The armadillos in the southern United States carrying the bacteria that can cause leprosy are now found over a much larger geographic range than just a few years ago, a new study suggests. The nine-banded armadillos that can transmit the bacteria Mycobacterium leprae to humans were once thought to be primarily confined to parts of Louisiana and Texas. Leprosy — which is usually called by its modern name, Hansen's disease — is curable with antibiotics, and has a low risk of being spread among people.

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Emoji Snags 'Word of the Year' (Here’s Why That Makes Sense)

It's official: Oxford Dictionaries word of the year isn't a word at all, it's "face-with-tears-of-joy," the most globally used emoji in 2015. The smiley face with oversized tears made up a whopping 20 percent of all emojis used in the United Kingdom and 17 percent of those used in the United States, according to the Oxford Dictionaries blog. "Emojis are no longer the preserve of texting teens — instead, they have been embraced as a nuanced form of expression, and one which can cross language barriers," according to the Oxford Dictionaries blog post, which explained the rationale for the "word" choice.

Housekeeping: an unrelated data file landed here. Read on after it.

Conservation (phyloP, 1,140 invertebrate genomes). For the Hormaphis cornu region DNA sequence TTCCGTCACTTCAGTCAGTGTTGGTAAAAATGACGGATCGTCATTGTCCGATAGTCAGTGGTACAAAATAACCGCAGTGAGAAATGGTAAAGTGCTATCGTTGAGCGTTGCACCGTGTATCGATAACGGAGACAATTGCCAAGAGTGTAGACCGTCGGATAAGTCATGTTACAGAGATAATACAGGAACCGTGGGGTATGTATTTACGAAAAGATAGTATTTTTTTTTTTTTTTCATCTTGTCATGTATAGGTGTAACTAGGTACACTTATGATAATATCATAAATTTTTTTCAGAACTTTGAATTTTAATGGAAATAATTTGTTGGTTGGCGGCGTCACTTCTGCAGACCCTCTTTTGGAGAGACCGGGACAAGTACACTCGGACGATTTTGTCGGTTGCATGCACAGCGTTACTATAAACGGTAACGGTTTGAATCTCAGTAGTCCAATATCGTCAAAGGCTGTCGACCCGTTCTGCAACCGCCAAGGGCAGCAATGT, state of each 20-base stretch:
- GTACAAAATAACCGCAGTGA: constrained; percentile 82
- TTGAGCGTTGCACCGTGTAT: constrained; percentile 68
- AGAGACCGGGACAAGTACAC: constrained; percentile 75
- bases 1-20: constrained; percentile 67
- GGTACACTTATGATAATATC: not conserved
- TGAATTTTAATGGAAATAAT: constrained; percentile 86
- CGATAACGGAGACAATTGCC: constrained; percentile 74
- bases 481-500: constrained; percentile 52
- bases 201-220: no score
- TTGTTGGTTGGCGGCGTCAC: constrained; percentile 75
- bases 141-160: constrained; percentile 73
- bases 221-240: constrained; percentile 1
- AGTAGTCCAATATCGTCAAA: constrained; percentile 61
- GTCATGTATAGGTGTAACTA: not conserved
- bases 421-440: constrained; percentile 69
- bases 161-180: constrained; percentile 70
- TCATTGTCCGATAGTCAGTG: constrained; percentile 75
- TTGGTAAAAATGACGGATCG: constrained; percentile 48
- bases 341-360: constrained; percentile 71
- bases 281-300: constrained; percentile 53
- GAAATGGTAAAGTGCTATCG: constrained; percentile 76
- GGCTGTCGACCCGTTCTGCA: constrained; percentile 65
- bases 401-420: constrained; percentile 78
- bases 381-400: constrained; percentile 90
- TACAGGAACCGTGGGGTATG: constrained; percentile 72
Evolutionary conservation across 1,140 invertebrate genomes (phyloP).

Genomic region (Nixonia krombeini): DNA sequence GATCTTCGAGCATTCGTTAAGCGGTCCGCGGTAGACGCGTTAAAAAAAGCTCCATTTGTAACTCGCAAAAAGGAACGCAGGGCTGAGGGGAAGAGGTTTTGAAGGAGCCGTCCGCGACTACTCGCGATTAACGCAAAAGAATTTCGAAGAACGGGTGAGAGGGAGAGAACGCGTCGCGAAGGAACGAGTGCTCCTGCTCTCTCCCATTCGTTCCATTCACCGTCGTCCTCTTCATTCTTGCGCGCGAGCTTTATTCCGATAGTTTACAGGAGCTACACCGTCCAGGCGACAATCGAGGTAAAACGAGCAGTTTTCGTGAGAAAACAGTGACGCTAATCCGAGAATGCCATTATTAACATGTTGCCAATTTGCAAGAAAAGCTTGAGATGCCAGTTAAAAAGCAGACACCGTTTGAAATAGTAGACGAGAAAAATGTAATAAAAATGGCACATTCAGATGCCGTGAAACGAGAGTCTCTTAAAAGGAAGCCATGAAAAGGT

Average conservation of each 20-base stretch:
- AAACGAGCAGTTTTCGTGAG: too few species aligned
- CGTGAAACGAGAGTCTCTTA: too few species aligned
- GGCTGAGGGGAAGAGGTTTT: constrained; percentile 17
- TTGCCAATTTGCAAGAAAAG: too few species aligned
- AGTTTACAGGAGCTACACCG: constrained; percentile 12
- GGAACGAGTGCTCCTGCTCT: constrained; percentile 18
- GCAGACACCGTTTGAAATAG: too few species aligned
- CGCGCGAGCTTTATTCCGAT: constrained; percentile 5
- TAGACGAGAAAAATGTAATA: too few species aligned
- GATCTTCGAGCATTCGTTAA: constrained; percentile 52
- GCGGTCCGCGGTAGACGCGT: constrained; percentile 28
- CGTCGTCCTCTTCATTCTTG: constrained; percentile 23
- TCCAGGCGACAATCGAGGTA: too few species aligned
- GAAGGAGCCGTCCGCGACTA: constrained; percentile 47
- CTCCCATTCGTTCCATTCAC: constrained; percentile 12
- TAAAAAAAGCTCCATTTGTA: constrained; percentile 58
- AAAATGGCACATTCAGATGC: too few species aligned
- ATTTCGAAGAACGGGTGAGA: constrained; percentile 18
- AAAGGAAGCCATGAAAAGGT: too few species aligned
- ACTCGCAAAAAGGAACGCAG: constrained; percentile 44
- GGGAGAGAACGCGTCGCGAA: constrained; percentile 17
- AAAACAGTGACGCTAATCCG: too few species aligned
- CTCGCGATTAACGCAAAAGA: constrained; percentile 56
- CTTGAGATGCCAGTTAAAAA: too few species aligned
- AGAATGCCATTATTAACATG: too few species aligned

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Where Will the 1st Astronauts on Mars Land?

The ideal Red Planet crewed site should be of high scientific value — allowing pioneers to search for signs of Mars life and investigate other intriguing questions — and also possess enough resources to help sustain expeditionary crews, scientists and engineers said. They came to these and other conclusions at the First Landing Site/Exploration Zone Workshop for Human Missions to the Surface of Mars, which was held here Oct. 27 though Oct. 30 at the Lunar and Planetary Institute.


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'Stretch Marks' on Phobos Show Martian Moon Is Falling Apart

Long, thin "stretch marks" on the surface of Phobos are early signs that the Martian moon is falling apart, new research suggests. Phobos is a tiny moon that is closer to Mars than any other moon in the solar system is to its planet. "We think that Phobos has already started to fail, and the first sign of this failure is the production of these grooves," Terry Hurford, a research assistant at NASA's Goddard Space Flight Center in Maryland, who led the study, said in a statement.


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Venture firm Andreessen Horowitz launches $200 million Bio Fund

By Sarah McBride SAN FRANCISCO (Reuters) - Venture firm Andreessen Horowitz put itself on the map with software investing. Now, it plans to take its software-heavy approach to biology and medicine, with a new $200 million fund for the hybrid sector and a former Stanford professor to run it. Vijay Pande, who previously taught chemistry, structural biology and computer science at Stanford University, is taking the helm of the new Bio Fund.